New Review: C-House

New restaurant reviews, updated to reflect critics’ recent visits, appear each month in Chicago magazine, in Dine, as well as on our website. Listed restaurants are rated from one to four stars, where one is good, two is very good, three is excellent, and four is superlative. C-House previously was not rated, pending its chef change. The new review appears in the January issue, on newsstands now.

C-House (MileNorth Hotel, 166 E. Superior St., 312-523-0923). Contemporary American.
 ½ (good to very good)
$$$ ($40–$49 per person for a meal, without tax, tip, or alcohol)
Executive chef Rah Shabazz took the helm here last summer and has reworked the menu to include more dishes with a distinctly Southern accent. Standouts: a seriously meaty lamb shank braised with root beer and a rich slab of pork belly with grits and spicy collard greens. Keeping the mood going is an elegant serving of praline-bedecked sweet potato pie with maple ice cream, but longtime fans of this comfortable spot will be happy their meal can still end with sweets from the Candy Bar, if they wish. Specialty cocktails are worth checking out.

For the dishes we liked best, click here.


Alley Cats

Just in time to caffeinate parents building Christmas toys for their kids late at night, Bill and Sara Roberts opened The Coffee Alley (1152 W. Taylor St., 312-526-3873) in the cuore of Little Italy. “I’m in charge of this. [Bill] tells everybody I’m the boss,” says Sara, a native of Venezuela. Named for its cobblestone floor, the café pours La Colombe coffee and serves homemade panini, such as roasted turkey with artichokes, roasted peppers, and rosemary olive oil, and custom savory pies from Pleasant House Bakery. Sounds like the best-smelling alley ever.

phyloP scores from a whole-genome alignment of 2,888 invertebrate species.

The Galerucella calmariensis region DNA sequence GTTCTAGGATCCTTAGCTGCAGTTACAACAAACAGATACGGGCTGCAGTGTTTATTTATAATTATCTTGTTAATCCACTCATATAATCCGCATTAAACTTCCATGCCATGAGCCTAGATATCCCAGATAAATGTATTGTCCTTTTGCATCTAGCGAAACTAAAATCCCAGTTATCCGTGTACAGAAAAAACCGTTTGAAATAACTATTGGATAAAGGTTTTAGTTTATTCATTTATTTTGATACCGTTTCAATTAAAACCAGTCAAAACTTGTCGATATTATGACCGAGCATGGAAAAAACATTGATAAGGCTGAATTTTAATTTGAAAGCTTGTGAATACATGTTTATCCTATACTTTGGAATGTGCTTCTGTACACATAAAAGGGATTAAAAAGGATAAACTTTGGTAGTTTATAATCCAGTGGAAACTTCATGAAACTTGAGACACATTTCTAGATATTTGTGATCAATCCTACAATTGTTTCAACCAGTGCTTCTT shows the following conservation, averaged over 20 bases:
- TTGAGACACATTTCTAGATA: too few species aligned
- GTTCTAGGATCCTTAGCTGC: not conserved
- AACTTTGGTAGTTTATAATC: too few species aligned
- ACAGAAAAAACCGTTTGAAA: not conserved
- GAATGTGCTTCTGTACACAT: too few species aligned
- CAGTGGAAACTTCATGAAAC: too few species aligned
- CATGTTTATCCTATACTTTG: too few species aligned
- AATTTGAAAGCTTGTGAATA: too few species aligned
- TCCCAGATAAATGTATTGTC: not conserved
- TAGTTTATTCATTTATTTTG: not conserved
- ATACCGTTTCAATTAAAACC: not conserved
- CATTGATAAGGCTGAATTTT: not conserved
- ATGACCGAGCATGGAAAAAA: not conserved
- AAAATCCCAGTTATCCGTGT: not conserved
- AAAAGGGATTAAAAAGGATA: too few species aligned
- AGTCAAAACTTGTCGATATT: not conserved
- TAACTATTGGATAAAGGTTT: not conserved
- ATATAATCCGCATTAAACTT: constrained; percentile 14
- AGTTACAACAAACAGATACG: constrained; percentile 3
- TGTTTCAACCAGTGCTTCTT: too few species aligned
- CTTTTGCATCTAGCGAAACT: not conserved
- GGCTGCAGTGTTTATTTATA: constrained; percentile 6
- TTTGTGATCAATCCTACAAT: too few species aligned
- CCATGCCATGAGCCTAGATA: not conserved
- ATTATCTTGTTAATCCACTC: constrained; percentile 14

On Twitter

  • In Capetown, South Africa, Pollack lingers over langoustines.
  • Pollack’s new pachyderm pal reinvents farm-to-table.
  • Tasha’s in Johannesburg makes a beet salad that can’t be beat.

Follow Pollack on Twitter.


Things to Do

  1. Eight out at Dunlays on the Square (3137 W. Logan Blvd., 773-227-2400) on January 8, when all food items will be $8 in honor of the restaurant’s eighth anniversary.
  2. Resist the urge to hibernate. The weekly charitable event Soup & Bread at the Hideout (1354 W. Wabansia Ave., 773-227-4433) started this week and will continue every Wednesday until April, from 5:30 p.m. until the soup runs out. Donations benefit the Greater Chicago Food Depository.
  3. Check out the Trib’s story on Chicago’s food truck woes.



  • Little Goat Diner (820 W. Randolph St., 312-888-3455), Stephanie Izard’s version of the greasy spoon, debuted Friday.
  • Vincenzo’s (1104 W. Madison St., 312-491-9800) started serving thin-crust pizza and other Italian dishes today in the West Loop.


Dot Dot Dot . . .

Park 52 in Hyde Park will close January 9. . . . The health-focused LYFE Kitchen of Palo Alto, California, is opening storefronts in Chicago and Evanston by summer, with Art Smith (Table Fifty-Two) in charge. . . . The River North Hop Haus space has been taken over by Mercadito Hospitality to make way for a Ryan Poli and Tippling Bros. collaboration by the end of the summer. . . . Jason Wagner is leaving RM to take over sommelier duties at The Gage and Henri, replacing Shebnem Ince, who is headed for the wine store Perman Wine Selections.